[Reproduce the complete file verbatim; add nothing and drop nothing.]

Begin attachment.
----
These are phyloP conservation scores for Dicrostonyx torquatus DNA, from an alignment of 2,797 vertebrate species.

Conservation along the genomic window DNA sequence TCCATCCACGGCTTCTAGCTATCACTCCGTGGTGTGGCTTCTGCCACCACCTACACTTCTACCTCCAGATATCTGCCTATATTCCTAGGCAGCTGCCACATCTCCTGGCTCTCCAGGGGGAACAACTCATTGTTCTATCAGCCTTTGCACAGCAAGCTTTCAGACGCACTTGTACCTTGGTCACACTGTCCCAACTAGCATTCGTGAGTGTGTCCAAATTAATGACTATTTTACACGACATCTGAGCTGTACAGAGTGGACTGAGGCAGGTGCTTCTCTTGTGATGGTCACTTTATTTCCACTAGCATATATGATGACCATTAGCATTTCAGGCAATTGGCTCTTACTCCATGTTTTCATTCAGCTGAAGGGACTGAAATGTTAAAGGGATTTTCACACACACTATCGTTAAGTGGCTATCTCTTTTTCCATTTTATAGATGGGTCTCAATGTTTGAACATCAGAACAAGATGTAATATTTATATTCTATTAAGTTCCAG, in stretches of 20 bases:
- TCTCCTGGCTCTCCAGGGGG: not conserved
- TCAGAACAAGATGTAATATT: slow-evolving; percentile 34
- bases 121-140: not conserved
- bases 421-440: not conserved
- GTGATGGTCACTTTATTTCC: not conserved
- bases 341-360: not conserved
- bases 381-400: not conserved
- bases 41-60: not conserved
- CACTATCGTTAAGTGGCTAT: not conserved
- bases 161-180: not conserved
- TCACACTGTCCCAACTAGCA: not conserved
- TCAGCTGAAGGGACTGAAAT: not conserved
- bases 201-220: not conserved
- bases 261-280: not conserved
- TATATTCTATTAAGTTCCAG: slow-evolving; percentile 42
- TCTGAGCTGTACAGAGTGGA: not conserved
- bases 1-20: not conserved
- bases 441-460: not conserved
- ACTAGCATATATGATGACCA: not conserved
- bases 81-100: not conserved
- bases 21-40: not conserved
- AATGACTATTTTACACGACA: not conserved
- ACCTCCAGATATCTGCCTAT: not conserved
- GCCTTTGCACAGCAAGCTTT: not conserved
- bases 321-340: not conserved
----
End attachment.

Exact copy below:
These are phyloP conservation scores for Dicrostonyx torquatus DNA, from an alignment of 2,797 vertebrate species.

Conservation along the genomic window DNA sequence TCCATCCACGGCTTCTAGCTATCACTCCGTGGTGTGGCTTCTGCCACCACCTACACTTCTACCTCCAGATATCTGCCTATATTCCTAGGCAGCTGCCACATCTCCTGGCTCTCCAGGGGGAACAACTCATTGTTCTATCAGCCTTTGCACAGCAAGCTTTCAGACGCACTTGTACCTTGGTCACACTGTCCCAACTAGCATTCGTGAGTGTGTCCAAATTAATGACTATTTTACACGACATCTGAGCTGTACAGAGTGGACTGAGGCAGGTGCTTCTCTTGTGATGGTCACTTTATTTCCACTAGCATATATGATGACCATTAGCATTTCAGGCAATTGGCTCTTACTCCATGTTTTCATTCAGCTGAAGGGACTGAAATGTTAAAGGGATTTTCACACACACTATCGTTAAGTGGCTATCTCTTTTTCCATTTTATAGATGGGTCTCAATGTTTGAACATCAGAACAAGATGTAATATTTATATTCTATTAAGTTCCAG, in stretches of 20 bases:
- TCTCCTGGCTCTCCAGGGGG: not conserved
- TCAGAACAAGATGTAATATT: slow-evolving; percentile 34
- bases 121-140: not conserved
- bases 421-440: not conserved
- GTGATGGTCACTTTATTTCC: not conserved
- bases 341-360: not conserved
- bases 381-400: not conserved
- bases 41-60: not conserved
- CACTATCGTTAAGTGGCTAT: not conserved
- bases 161-180: not conserved
- TCACACTGTCCCAACTAGCA: not conserved
- TCAGCTGAAGGGACTGAAAT: not conserved
- bases 201-220: not conserved
- bases 261-280: not conserved
- TATATTCTATTAAGTTCCAG: slow-evolving; percentile 42
- TCTGAGCTGTACAGAGTGGA: not conserved
- bases 1-20: not conserved
- bases 441-460: not conserved
- ACTAGCATATATGATGACCA: not conserved
- bases 81-100: not conserved
- bases 21-40: not conserved
- AATGACTATTTTACACGACA: not conserved
- ACCTCCAGATATCTGCCTAT: not conserved
- GCCTTTGCACAGCAAGCTTT: not conserved
- bases 321-340: not conserved